Georgia Expands Special-Needs Voucher Program

Published September 1, 2009

Now in its second year, Georgia’s voucher program for special-needs students has continued to grow, with enrollment increasing 44 percent this year. Passed in 2007 by a one-vote margin, the program was operational three months later.

Dave Pusey, an education policy specialist for the Center for an Educated Georgia, explained that in the program’s first year 115 schools participated, with 899 students; in 2008, program participation jumped 77 percent because more people were aware of it.

Eligible students receive a voucher that allows them to attend a school with a program tailored to their particular condition. The vouchers range between $2,600 and $13,500 yearly, based on what the state has allocated for the student’s range of required services.

“Parents of children with disabilities are highly dissatisfied with Georgia schools, so when they get another option they beeline for the door,” said consultant Susan Meyers. “Now that they have the choice, they are running with it.”

Growth Is No Surprise

Pusey said the continued growth is to be expected.

“Special-needs kids need individualized attention,” Pusey explained. “In larger classes their grades may slip, they may be picked on, or face other challenges. The voucher program allows them to find a program that meets their unique needs.”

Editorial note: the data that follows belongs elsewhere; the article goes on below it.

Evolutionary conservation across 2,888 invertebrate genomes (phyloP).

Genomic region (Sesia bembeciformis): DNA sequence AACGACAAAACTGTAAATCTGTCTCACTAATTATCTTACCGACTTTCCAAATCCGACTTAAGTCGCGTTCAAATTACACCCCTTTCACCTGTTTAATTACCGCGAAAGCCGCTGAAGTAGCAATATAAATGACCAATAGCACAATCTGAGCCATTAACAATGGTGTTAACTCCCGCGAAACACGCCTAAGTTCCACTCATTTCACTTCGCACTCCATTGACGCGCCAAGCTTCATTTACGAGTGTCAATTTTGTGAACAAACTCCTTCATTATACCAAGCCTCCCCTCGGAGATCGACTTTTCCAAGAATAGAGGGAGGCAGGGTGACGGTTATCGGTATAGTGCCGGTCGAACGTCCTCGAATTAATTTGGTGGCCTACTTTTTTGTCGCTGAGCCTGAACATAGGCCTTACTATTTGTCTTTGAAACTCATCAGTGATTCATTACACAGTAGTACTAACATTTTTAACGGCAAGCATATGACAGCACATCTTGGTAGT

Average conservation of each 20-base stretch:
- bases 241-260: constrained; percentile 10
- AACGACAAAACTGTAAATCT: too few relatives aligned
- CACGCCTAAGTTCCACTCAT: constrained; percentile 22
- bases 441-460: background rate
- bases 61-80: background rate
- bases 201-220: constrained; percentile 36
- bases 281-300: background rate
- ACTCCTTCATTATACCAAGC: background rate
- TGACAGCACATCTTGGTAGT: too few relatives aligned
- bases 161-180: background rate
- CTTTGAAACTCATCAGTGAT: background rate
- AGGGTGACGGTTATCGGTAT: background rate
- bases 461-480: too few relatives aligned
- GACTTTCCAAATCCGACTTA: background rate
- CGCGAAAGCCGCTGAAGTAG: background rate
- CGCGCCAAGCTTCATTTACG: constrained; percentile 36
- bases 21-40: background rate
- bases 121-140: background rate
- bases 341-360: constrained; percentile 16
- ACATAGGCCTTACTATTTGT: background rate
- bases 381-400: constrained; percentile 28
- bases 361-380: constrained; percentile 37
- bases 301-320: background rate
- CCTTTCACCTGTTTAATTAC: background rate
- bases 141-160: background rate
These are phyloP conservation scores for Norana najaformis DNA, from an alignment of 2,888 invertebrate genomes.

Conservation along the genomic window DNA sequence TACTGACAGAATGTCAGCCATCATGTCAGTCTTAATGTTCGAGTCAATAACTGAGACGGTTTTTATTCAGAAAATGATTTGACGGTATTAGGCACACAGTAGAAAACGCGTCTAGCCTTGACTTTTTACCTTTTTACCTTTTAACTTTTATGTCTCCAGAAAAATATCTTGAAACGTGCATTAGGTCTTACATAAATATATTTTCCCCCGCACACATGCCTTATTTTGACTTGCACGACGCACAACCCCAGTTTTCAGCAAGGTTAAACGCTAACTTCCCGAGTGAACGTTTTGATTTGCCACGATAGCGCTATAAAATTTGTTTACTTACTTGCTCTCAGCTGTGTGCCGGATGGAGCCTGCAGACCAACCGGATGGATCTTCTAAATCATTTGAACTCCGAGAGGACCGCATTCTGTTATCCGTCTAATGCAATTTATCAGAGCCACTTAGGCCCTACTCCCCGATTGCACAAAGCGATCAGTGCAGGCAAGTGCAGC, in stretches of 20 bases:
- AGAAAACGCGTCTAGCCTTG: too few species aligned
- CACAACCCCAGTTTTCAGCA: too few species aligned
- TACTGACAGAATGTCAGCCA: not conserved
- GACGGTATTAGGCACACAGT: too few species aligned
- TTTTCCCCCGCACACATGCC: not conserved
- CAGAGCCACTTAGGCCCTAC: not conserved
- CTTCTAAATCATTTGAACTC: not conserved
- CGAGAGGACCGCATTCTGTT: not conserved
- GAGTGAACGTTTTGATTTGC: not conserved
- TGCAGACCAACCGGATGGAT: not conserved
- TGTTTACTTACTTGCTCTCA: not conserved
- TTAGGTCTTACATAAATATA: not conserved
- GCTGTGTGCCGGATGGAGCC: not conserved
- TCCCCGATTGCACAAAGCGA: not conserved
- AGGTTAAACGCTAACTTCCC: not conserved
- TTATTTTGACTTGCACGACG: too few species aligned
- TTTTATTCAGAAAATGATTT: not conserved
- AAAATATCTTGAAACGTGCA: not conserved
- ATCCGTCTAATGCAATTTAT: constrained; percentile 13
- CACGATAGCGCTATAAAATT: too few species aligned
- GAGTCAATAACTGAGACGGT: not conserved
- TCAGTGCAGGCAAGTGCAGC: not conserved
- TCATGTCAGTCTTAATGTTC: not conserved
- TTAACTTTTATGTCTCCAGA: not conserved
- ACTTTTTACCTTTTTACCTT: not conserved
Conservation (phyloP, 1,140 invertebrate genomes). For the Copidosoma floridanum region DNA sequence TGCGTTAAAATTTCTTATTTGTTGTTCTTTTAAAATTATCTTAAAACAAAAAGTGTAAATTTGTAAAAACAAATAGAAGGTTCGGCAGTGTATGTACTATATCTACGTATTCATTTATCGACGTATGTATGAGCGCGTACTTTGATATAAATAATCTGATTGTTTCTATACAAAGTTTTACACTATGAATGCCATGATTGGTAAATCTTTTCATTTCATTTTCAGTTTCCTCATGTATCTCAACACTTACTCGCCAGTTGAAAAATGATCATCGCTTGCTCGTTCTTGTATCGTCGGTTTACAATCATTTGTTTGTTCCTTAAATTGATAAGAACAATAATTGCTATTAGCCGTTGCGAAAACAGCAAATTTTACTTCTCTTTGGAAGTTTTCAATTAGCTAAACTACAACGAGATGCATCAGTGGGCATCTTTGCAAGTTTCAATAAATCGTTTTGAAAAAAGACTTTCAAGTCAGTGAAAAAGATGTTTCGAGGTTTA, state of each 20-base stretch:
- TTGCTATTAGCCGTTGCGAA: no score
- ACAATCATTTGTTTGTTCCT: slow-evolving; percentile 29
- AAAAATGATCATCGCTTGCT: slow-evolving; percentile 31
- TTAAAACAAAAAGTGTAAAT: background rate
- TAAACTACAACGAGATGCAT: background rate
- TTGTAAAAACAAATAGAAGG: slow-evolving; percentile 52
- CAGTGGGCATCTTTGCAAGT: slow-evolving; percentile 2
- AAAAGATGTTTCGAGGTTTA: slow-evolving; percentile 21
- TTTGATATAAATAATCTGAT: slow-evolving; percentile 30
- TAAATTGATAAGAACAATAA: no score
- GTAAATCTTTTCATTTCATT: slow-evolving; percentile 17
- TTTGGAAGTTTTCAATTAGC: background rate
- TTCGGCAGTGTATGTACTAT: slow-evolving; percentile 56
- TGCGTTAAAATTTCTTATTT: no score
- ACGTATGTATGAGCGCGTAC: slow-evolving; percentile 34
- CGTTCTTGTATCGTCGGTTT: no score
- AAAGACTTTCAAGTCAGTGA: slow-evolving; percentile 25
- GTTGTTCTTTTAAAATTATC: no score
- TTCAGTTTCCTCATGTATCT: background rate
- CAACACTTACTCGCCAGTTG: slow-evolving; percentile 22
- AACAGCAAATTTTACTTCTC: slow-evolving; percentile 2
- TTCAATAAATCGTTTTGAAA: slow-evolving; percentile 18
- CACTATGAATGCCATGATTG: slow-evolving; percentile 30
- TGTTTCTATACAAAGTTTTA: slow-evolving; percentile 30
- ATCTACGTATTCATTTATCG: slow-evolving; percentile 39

As word of the program continues to spread, more parents are finding they have more options for their child’s education.

“Local schools have to inform parents of students [with Individual Education Plans] about the voucher program,” Pusey said. “Plus, there’s a great deal of word of mouth.”

Kelly McCutchen, executive vice president of the Georgia Public Policy Foundation, agrees the increased publicity is helping expand the program. “I think more parents are taking advantage of the program because of a better communication effort by the Department of Education, the media, and other groups,” he said.

Satisfaction High

Because Georgia’s special-needs voucher program is not means-tested, children can qualify regardless of their parents’ income. Plus, there is no waiting list for the vouchers—if a student qualifies, he or she gets one automatically.

“The special-needs voucher is seen as a great success, and satisfaction among parents is high,” Pusey said. About 44 percent of current participants are minorities, and one-third have low family incomes that qualify them for reduced-price or free lunches. To cover the gap between their voucher and school tuition, many students receive in-house scholarships.

So far the program’s future appears bright. There is no sunset clause, and “this program may pave the road for a universal voucher program in the state,” Pusey said. “The bottom line? It’s about the children.”

Sarah McIntosh ([email protected]) teaches constitutional law and American politics at Wichita State University in Kansas.